Angel: The Hollower

Angel: The Hollower
Angel the Hollower review
  • UK publisher / ISBN: Titan Books - 1-8402-3163-7
  • North American Publisher / ISBN: Dark Horse - 1-56971-450-9
  • Volume No.: 1
  • Release date: 2000
  • UPC: 9781569714508
  • Contains adult content?: no
  • Does this pass the Bechdel test?: no
  • Positive minority portrayal?: no

When introduced in the Buffy the Vampire Slayer TV show, Angel was another good idea in a series packed with them, being a vampire with a soul actually assisting a vampire slayer, his gloomier character contrasting Buffy’s cheerleader charm. As portrayed by David Boreanaz (see cover photo) he was popular enough to be fast tracked into his own TV series, and The Hollower pre-empted that.

The title refers to an element of Angel’s past he thought dealt with a century previously, a creature even vampires fear as it preys on them. Christopher Golden therefore switches between the present and the past, when Angel is a very different person, without conscience and happy to prey on humans himself. It’s Catherine, one of those he turned into a vampire back then, who first realises the Hollower has returned, so Golden’s story rolls out how it’s dealt with in two different eras. Fans who loved Angel’s gothic broodiness as he romanced Buffy often found his savage past something they didn’t like dealing with, and the contrast is what Golden emphasises all the way through The Hollower, so it might not be to all tastes for that reason alone.

Hector Gomez creates shorthand approximations of cast likenesses. Because they feature in an Angel graphic novel you can recognise Buffy, Dru and Spike, but removed from that context you’d be hard pressed to identify them. It’s some sleight of hand. There’s a fussiness to Gomez’s art, with a lot of strange lines that draw the attention, like early J. Scott Campbell, but with stronger storytelling skills. A more imaginative sense of design would have served the story better, though, as just making the Hollower a gloopy tentacled thing reduces it to ordinary, at least in horror comic terms.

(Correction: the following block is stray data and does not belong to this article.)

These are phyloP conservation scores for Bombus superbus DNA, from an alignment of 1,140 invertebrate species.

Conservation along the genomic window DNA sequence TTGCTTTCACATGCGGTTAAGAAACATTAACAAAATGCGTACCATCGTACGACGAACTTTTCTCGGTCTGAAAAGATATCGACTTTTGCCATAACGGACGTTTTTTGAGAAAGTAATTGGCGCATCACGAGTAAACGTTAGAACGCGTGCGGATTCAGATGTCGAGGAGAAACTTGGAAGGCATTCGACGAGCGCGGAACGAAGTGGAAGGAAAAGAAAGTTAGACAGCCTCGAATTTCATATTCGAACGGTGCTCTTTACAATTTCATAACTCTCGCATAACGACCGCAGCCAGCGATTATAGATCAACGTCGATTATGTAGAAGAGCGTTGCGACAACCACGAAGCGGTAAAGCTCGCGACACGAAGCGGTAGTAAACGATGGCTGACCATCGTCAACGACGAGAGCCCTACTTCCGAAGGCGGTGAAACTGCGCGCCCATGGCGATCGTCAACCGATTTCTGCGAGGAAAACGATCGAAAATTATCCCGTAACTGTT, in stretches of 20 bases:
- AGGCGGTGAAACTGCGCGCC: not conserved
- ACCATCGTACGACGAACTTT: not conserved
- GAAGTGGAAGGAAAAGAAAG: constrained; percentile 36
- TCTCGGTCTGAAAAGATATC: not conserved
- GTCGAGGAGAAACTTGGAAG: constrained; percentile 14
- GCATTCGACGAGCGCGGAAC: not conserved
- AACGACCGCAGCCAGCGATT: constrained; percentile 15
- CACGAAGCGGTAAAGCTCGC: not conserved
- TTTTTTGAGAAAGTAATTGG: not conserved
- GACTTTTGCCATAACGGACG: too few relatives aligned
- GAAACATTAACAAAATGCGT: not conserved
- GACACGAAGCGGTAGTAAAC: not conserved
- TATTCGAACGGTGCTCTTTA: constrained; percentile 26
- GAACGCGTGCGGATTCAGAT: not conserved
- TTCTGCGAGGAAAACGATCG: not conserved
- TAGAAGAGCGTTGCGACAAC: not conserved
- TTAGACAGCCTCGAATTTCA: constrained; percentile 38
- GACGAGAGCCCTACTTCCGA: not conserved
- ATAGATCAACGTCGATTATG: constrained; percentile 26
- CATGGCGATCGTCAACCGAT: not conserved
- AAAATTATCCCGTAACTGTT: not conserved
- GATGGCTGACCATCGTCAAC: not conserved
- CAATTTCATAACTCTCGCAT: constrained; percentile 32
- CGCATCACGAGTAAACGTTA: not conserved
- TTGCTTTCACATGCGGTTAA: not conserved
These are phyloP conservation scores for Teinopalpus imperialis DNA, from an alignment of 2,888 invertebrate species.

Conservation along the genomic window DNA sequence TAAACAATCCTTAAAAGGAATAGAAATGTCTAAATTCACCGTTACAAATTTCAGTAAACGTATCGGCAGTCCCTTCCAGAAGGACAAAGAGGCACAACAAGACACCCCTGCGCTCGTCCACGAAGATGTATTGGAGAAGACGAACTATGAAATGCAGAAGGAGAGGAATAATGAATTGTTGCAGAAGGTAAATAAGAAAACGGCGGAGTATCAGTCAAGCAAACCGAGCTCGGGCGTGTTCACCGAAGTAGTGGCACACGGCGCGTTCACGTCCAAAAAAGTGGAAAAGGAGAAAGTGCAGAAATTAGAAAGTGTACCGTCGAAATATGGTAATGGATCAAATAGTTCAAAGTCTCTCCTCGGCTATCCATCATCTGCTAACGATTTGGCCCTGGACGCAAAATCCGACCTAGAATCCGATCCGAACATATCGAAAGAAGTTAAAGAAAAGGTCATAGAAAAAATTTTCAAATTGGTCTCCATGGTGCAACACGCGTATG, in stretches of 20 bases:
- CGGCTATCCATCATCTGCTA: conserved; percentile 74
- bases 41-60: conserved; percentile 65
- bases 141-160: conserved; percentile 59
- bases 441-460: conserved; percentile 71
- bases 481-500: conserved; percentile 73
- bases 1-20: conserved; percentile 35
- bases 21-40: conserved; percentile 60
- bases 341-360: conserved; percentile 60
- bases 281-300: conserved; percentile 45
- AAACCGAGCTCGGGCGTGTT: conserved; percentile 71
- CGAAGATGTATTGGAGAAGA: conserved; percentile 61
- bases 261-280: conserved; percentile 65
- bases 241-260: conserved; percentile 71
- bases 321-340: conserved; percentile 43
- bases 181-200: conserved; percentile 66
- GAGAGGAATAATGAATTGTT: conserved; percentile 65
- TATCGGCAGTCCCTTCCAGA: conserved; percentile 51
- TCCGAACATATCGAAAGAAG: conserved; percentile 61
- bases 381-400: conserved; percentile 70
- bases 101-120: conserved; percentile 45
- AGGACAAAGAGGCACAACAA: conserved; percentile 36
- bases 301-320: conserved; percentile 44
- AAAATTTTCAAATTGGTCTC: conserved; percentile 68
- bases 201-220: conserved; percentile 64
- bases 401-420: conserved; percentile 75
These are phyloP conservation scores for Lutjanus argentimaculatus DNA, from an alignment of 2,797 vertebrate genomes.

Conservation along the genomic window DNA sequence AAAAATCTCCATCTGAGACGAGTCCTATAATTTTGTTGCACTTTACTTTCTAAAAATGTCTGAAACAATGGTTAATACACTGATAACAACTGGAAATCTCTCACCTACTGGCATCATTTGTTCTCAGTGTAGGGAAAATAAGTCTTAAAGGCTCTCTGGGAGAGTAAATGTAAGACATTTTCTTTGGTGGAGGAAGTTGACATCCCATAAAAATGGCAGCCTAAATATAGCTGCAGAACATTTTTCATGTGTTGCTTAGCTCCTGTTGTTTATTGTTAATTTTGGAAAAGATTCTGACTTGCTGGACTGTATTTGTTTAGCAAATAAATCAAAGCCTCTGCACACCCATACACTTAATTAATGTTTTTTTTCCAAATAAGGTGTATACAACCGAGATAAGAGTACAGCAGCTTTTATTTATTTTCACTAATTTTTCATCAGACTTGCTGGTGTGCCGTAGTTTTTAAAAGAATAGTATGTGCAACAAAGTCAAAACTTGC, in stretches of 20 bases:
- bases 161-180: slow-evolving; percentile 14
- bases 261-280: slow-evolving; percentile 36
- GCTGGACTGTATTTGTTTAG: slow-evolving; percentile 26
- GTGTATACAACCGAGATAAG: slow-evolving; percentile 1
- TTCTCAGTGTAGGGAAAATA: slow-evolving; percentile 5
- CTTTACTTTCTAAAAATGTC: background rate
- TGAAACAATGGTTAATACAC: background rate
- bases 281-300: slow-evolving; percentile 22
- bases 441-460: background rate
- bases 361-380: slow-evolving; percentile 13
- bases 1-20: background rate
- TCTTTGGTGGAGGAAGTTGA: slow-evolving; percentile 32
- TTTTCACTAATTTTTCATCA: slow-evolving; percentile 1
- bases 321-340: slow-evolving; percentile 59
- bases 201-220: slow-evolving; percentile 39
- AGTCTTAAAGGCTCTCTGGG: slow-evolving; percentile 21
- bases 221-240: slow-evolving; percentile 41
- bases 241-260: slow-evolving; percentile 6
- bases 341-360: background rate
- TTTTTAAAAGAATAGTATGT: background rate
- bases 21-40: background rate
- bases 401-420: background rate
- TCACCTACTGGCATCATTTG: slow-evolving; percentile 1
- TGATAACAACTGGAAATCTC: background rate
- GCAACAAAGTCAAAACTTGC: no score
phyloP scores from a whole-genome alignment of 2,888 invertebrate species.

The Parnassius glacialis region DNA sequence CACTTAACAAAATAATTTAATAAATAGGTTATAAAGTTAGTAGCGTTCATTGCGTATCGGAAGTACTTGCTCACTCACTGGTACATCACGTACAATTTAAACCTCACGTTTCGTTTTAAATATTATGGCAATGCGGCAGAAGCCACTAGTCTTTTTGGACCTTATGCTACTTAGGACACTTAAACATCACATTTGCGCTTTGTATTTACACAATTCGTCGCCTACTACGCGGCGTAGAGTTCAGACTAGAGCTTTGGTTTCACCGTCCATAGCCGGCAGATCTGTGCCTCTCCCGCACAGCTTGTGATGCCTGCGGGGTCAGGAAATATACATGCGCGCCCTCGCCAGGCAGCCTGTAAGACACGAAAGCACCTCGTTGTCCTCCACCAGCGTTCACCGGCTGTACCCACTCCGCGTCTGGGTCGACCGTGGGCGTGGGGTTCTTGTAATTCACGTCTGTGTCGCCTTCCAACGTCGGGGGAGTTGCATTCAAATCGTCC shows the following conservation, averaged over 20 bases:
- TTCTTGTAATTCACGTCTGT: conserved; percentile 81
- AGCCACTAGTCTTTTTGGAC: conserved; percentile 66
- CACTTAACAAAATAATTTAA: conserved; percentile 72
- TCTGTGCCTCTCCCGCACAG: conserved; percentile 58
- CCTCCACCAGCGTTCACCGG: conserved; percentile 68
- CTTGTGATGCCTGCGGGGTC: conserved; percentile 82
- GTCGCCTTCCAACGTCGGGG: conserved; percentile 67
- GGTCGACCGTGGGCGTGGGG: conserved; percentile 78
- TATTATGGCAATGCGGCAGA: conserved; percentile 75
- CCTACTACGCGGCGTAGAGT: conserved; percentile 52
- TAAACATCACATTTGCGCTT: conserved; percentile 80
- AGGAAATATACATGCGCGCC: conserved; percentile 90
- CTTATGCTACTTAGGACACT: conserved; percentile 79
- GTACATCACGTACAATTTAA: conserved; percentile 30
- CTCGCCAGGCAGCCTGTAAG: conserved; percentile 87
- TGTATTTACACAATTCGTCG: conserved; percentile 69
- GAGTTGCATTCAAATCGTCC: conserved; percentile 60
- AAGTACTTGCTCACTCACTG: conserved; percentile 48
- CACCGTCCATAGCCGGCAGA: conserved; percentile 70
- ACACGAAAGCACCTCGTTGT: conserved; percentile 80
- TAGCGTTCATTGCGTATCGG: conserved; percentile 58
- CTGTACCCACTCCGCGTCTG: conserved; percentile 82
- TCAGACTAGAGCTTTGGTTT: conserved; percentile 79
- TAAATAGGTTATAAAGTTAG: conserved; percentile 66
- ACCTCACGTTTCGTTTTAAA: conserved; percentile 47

Golden comes up with a good reason why Buffy should involve herself in dealing with a creature that preys on vampires, captures the voices of the TV cast well, and creates suspense by switching between present and past. However, there are strange inconsistencies, not least Angel’s confidence he’d destroyed the Hollower long ago when the eventual flashback makes it very clear he knew otherwise. By following the TV template for his story Golden takes the easy option. There are nice moments, but little that’s unpredictable and little that’s inspiring, so a project more likely to appeal to the converted than one to make new converts.

The Hollower was a standalone project with Buffy prominently featured, testing the waters for an Angel series, which duly followed, beginning with Surrogates. This is alternatively found in the fourth Buffy the Vampire Slayer Omnibus, and the first Angel Legacy Edition. It’s left out of the Angel Omnibus.